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thefugitivesaint · 9 days ago
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Vera Bock (1905-1973), ''King of the Cats'' by Eileen O'Faolian, 1942 Source
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dambusta-animations · 10 days ago
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Part 2 of my #FanArtFriday extravaganza! :) I said before how much I love the film Wolfwalkers and what with the #Oscars being so recent I knew I had to do this!
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crimsonkingart · 14 days ago
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Day 2, Kelpie 🌊🌊 According to some myths, this water horse can take on human form, usually a man, for wedd a woman.
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seashellronan · 17 days ago
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happy may day everyone don’t forget to leave your flowers out!
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onlydreamofmysoul · 17 days ago
Hi, yes hello
I’m very bored at the doctors off will you tell me a story
Love, Trash Monster :)
Oh gosh, the boredom in waiting rooms is real I’m sorry my dude.
Let’s see, uh I don’t have many personal ones rn cause my brain is blank but I can tell an Irish one cause they’re on my brain
This one is called Óisín i dTír na nóg (Oisín in the land of the youth)
There was once a young man named Óisín, son to Fionn, one of the greatest Irish warriors. Like his father, Óisín was a member of the Fíanna, the most skilled and powerful band of warriors in all of Ireland. One day, Fionn, Óisín and some of the other members of the Fíanna were out hunting when the most beautiful woman rode up on a pristine white horse.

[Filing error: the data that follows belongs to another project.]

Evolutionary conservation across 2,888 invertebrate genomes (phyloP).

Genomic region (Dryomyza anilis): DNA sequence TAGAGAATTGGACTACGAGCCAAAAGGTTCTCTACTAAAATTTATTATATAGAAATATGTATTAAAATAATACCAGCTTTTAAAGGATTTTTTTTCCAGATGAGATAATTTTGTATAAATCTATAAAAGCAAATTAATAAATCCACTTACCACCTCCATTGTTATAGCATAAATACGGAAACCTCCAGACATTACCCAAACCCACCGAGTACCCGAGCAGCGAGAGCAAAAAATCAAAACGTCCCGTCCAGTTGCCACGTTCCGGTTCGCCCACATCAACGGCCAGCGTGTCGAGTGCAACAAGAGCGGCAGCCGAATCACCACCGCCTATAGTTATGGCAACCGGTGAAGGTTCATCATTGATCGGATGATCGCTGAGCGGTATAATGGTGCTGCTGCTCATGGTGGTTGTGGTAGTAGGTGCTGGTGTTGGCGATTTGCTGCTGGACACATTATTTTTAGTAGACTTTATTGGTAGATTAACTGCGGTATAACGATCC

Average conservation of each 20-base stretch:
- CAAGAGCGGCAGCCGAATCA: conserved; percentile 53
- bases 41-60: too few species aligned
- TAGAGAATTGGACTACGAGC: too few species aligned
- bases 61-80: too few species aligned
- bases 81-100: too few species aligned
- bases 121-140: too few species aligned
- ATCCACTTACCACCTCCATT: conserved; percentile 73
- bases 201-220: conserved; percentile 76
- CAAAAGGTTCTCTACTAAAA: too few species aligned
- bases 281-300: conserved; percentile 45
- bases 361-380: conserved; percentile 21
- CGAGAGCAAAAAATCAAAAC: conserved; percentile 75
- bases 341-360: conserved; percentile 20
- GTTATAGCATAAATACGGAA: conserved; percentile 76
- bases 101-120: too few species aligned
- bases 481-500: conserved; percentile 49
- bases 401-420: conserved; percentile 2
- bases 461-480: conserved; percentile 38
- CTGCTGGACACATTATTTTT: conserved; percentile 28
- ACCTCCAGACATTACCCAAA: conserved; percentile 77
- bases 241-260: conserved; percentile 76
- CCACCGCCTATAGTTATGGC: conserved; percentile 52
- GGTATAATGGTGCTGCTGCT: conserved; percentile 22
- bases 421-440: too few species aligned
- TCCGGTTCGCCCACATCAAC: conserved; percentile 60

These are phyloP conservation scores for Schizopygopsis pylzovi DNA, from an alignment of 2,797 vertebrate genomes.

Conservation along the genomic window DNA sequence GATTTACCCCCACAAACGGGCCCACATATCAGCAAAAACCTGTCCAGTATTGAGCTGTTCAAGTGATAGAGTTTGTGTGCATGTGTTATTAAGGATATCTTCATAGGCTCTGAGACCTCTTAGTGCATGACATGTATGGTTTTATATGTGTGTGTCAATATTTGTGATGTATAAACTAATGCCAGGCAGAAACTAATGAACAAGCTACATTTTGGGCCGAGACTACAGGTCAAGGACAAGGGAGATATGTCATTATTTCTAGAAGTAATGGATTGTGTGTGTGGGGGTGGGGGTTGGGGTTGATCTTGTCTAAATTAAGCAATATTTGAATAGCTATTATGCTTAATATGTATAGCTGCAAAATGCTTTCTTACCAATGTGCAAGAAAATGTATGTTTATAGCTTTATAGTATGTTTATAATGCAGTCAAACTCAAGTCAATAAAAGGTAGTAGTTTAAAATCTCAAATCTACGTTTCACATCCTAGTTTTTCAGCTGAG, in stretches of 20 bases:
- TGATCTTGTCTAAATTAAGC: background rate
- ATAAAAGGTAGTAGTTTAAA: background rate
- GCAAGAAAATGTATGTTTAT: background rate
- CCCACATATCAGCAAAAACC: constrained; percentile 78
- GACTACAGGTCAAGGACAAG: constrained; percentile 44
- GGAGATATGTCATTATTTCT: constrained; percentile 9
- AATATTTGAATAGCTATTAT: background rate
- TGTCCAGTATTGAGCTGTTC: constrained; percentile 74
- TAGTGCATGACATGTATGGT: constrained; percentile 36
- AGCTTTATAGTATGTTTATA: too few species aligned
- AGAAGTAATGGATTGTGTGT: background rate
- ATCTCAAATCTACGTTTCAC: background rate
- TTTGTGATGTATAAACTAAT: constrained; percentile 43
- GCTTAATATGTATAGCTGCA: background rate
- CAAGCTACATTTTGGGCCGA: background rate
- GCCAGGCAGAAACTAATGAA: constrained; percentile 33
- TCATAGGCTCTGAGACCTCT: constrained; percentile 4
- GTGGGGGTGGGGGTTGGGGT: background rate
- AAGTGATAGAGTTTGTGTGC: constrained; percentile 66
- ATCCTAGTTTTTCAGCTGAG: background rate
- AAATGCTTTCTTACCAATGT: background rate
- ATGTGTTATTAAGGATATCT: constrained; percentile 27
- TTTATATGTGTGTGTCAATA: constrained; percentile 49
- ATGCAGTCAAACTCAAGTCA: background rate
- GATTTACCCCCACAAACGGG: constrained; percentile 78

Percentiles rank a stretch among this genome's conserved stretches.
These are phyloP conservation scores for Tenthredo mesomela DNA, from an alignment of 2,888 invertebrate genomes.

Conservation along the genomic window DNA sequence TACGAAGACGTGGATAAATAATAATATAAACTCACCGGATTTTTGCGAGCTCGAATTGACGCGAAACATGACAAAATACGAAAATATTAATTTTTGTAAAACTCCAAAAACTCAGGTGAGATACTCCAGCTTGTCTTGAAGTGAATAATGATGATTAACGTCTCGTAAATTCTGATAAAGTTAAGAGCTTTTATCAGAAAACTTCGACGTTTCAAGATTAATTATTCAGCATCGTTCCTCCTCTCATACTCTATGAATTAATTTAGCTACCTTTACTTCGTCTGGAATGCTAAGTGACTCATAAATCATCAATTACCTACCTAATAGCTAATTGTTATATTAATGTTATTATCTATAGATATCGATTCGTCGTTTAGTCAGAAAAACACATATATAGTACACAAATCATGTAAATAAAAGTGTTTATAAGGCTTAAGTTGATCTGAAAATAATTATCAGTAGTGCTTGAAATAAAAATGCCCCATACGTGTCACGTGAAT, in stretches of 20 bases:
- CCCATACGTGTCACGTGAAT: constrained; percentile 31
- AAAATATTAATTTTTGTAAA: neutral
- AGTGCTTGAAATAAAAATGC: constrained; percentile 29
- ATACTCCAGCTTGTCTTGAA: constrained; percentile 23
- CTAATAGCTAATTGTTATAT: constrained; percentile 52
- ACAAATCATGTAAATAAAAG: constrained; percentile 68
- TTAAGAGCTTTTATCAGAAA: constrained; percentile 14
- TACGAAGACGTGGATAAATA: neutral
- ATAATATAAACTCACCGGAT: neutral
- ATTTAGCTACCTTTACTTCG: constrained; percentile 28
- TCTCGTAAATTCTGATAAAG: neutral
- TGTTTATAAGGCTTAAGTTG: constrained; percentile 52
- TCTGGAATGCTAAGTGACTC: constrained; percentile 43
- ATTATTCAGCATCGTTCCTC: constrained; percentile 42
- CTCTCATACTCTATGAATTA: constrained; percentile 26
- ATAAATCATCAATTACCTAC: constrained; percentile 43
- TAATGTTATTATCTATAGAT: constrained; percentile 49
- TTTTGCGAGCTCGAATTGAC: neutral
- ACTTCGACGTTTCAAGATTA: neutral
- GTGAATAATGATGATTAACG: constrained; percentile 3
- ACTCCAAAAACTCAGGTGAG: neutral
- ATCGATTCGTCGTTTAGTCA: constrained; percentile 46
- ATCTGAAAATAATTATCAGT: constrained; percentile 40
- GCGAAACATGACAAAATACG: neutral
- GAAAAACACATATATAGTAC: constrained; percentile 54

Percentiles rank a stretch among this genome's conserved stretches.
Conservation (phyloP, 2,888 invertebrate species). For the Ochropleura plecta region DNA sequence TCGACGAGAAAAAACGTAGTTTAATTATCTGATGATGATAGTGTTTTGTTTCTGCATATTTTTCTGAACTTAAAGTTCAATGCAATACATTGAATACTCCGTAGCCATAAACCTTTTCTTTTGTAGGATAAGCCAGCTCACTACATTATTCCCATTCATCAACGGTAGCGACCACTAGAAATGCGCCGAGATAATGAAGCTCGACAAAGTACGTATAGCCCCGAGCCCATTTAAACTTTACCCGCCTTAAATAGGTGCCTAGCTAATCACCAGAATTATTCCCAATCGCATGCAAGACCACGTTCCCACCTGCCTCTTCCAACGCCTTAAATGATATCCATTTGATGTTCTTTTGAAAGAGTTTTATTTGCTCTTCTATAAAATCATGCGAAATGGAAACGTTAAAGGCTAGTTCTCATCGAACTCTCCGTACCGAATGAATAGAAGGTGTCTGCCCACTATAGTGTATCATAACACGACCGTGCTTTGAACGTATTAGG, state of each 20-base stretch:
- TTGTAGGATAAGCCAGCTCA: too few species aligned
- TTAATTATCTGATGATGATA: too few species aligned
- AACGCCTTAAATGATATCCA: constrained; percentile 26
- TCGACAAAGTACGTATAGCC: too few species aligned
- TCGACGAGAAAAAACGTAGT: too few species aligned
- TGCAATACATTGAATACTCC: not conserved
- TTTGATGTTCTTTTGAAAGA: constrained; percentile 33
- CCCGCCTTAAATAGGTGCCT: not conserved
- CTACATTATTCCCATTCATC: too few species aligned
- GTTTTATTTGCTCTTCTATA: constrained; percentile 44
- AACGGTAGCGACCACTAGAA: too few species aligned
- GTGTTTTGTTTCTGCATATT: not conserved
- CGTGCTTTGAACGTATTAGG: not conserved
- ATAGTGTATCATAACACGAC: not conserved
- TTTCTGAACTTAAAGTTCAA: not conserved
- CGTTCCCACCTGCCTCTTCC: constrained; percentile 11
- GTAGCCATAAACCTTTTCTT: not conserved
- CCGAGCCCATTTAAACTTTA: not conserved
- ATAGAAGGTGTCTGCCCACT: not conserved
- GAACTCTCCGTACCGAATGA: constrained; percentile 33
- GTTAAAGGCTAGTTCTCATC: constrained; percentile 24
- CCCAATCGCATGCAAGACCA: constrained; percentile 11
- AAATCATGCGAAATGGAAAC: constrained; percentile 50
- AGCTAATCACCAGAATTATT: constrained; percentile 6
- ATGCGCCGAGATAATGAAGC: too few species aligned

The woman’s name was Niamh, and she was the daughter of the king of Tír na nÓg, the magical land of eternal youth. She had been watching Óisín for a long time, and she had fallen in love with him. She asked him to come with her back to Tír na nÓg.
Óisín agreed, as from the moment his eyes fell on her, he loved her too. He knew leaving meant he would never return to his family, and though he was sad to leave his father and Ireland, he climbed up on the horse and they rode across the sea to Tír na nÓg.
Many years passed and Óisín and Niamh were very happy. They had several children and a wonderful life, but Óisín missed his homeland, his friends and family. He went to Niamh and asked if he could go visit, just to see them one last time. Eventually, Niamh agreed, giving him her magic horse.
"But do not get off the horse," Niamh warned, just before he left. "If your feet touch Irish soil, you will never be able to return here again."
Óisín nodded, and with that he left, riding once more across the sea. When he arrived back in Ireland however, he could see much had changed. No one recognised him and much of the landscape had evolved. Óisín spotted a group of men, struggling to move a boulder from the road.
"Where are Fionn and the Fíanna?" Óisín asked, surprised the men couldn’t move the rock. All the men he had known could have moved it with the flick of their wrist they were so strong. The men just looked confused, until the eldest, a shrivelled old man with a long white beard looked up.
"Do you mean the old legends? They haven’t been around for hundreds of years."
Óisín was in shock. What had been three years in Tír na nÓg was three hundred years in Ireland. But he thanked the men, and offered to move the boulder for them.
The men didn’t believe he could do it, but staying seated on the horse, Óisín reached down and picked the boulder up with one hand. However when he did so, the strap of his saddle snapped and Óisín came crashing to the ground, the magical white steed galloping away.
The moment he hit the soil, Óisín became a shrivelled old man, his age catching up with him. He was devastated to never return to Niamh and his children, but he spent the rest of his life travelling around Ireland and telling the tales of old, of Fionn and the Fíanna and many many more. It is because of Óisín that we still know and remember these stories today.